Glossary L

Linguistic awareness refers to the knowledge of how sounds can be converted into graphemes to produce words and how words can be sequenced to convey meaning.

Linguistic competence is defined as underlying knowledge that allows a cognitive processor to engage in a particular cognitive activity involving language , independent of behavior expressing that knowledge. Contrast with Linguistic performance .

Linguistic determinism refers to the hypothesis that languages determine non-linguistic cognitive processes such as the perception of shapes. It is the hypothesis that language determines thought, with the corollary that speakers of different languages may, as result, think differently. Linguistic determinism is also known as the Whorfian hypothesis.
Linguistic intergroup bias refers to the tendency to describe positive ingroup and negative outgroup behaviors more abstractly and negative ingroup and positive outgroup behaviors more concretely.
Linguistic Mapping means putting the child’s message into expressive output.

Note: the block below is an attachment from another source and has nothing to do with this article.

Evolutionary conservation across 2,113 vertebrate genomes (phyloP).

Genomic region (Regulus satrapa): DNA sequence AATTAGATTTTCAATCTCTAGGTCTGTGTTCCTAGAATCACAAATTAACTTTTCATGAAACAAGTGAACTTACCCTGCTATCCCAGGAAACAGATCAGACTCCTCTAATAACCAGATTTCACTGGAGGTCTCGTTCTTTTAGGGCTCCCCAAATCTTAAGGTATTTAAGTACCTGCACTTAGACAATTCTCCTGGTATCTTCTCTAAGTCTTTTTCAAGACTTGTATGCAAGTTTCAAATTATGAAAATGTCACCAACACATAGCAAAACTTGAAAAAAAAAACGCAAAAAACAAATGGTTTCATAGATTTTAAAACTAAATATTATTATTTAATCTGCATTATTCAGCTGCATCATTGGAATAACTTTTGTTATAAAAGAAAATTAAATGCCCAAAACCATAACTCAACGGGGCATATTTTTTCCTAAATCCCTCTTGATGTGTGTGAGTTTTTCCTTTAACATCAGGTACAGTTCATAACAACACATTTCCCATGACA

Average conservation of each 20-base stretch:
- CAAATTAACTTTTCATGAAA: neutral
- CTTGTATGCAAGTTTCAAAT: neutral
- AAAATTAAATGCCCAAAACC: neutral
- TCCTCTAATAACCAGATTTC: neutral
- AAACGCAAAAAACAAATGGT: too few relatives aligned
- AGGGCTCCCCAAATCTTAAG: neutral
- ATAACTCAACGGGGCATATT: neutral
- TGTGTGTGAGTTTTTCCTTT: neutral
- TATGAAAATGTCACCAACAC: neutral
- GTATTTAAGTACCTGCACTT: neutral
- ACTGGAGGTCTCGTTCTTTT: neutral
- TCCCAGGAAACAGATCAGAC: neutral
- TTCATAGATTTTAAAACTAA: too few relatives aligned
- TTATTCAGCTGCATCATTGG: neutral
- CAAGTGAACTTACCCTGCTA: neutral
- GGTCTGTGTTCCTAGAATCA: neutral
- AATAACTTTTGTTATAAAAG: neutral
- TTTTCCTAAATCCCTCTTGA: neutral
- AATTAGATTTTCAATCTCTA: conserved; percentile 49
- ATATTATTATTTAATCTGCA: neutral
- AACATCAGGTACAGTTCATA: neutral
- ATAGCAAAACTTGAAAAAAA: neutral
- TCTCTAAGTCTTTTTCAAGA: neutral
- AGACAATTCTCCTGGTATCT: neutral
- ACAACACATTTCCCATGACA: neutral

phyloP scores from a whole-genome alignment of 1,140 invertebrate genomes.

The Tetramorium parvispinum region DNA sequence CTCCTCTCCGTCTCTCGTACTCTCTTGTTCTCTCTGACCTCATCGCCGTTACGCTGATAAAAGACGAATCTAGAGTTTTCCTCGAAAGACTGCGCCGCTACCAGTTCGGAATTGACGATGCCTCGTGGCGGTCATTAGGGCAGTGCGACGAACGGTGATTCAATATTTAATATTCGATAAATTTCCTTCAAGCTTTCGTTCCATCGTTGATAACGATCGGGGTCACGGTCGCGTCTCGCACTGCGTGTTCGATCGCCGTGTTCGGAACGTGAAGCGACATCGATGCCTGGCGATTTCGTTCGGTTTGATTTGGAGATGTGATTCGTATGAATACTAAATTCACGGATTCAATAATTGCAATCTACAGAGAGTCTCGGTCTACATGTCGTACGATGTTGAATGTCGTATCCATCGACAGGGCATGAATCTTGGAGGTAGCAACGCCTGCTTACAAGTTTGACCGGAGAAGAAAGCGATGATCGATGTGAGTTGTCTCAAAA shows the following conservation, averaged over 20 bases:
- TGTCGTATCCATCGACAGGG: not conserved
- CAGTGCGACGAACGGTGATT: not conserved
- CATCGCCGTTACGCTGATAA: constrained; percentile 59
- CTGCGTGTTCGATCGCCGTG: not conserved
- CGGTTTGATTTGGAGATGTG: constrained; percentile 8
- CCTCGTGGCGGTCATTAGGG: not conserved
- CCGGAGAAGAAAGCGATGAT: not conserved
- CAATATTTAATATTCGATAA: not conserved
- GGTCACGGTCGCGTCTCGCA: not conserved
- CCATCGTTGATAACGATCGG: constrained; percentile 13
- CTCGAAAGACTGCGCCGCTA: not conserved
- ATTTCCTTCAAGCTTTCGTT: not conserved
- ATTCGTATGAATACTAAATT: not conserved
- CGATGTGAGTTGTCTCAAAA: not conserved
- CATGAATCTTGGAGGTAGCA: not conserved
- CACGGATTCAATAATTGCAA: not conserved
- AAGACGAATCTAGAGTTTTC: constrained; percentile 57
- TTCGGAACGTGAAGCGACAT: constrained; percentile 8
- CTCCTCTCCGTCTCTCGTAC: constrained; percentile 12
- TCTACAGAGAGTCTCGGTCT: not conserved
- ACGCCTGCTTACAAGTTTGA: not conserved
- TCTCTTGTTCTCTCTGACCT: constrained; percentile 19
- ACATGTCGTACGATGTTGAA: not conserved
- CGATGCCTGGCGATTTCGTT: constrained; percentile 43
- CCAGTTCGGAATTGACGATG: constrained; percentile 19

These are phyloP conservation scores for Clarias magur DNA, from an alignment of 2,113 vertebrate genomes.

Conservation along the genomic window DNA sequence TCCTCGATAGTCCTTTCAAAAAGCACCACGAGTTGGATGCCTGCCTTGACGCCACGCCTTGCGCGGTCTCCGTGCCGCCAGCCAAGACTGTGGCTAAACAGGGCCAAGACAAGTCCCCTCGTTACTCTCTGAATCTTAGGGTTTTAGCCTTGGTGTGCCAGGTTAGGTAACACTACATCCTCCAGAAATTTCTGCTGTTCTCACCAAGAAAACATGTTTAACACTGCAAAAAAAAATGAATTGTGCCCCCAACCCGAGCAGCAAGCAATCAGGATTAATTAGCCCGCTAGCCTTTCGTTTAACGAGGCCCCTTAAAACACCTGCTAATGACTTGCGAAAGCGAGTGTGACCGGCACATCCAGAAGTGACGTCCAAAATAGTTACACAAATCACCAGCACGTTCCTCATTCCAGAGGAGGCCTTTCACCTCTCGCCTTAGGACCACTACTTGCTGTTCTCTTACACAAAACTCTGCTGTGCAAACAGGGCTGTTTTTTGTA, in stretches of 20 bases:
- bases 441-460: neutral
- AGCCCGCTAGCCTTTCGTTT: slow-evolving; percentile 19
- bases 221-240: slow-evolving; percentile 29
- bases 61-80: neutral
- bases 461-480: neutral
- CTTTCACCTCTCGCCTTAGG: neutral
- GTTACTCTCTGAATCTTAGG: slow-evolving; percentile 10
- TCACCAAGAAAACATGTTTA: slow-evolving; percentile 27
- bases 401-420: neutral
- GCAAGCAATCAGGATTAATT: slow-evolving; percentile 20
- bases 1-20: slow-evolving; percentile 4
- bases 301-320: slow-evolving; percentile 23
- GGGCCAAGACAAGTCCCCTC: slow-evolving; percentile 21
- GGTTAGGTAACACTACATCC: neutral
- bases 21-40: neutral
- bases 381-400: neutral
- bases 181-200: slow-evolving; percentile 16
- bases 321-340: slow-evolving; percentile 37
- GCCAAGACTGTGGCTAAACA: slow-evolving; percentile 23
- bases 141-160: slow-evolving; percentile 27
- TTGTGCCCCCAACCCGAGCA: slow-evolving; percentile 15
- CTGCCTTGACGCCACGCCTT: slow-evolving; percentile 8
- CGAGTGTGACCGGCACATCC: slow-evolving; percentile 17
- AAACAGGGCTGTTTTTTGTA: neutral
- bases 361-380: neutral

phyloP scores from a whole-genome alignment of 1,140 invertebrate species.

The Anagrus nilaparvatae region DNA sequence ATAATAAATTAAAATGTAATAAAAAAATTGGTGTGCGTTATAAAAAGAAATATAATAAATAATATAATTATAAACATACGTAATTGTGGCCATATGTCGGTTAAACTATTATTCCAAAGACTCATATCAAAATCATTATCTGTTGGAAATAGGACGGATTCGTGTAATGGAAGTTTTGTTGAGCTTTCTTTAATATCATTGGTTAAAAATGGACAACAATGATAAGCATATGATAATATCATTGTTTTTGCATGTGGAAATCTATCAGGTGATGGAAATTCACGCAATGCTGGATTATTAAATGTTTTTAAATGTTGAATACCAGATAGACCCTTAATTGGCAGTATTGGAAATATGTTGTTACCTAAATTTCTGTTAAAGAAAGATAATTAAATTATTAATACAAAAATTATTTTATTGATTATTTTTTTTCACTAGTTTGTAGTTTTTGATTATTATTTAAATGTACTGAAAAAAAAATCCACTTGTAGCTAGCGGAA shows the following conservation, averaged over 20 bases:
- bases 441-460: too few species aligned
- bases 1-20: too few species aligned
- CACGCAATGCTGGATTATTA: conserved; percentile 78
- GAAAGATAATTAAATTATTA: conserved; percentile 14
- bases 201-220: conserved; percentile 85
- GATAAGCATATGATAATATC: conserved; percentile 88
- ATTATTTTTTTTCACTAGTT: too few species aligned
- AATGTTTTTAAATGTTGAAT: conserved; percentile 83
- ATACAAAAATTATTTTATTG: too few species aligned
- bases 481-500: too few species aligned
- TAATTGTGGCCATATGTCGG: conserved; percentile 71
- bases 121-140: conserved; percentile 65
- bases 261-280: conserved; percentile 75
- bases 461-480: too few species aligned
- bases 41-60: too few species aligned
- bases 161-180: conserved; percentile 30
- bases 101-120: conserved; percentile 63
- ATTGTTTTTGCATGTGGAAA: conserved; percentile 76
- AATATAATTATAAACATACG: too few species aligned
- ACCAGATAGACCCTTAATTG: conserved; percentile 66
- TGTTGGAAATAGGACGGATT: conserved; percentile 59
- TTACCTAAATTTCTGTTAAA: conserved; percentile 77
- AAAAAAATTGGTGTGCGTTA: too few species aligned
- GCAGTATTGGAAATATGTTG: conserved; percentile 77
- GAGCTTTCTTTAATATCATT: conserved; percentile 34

Linguistic performance refers to the behavior or responses actually produced by a cognitive processor engaged in a particular cognitive activity involving language . Contrast with Linguistic competence .

Linguistic relativity is defined as the assertion that speakers of different languages have differing cognitive systems and that these different cognitive systems influence the ways in which people speaking the various languages think about the world. Linguistic relativity is the hypothesis that the cognitive processes determined by language vary from language to language.

Linguistic universals refer to features that are common to virtually every language.

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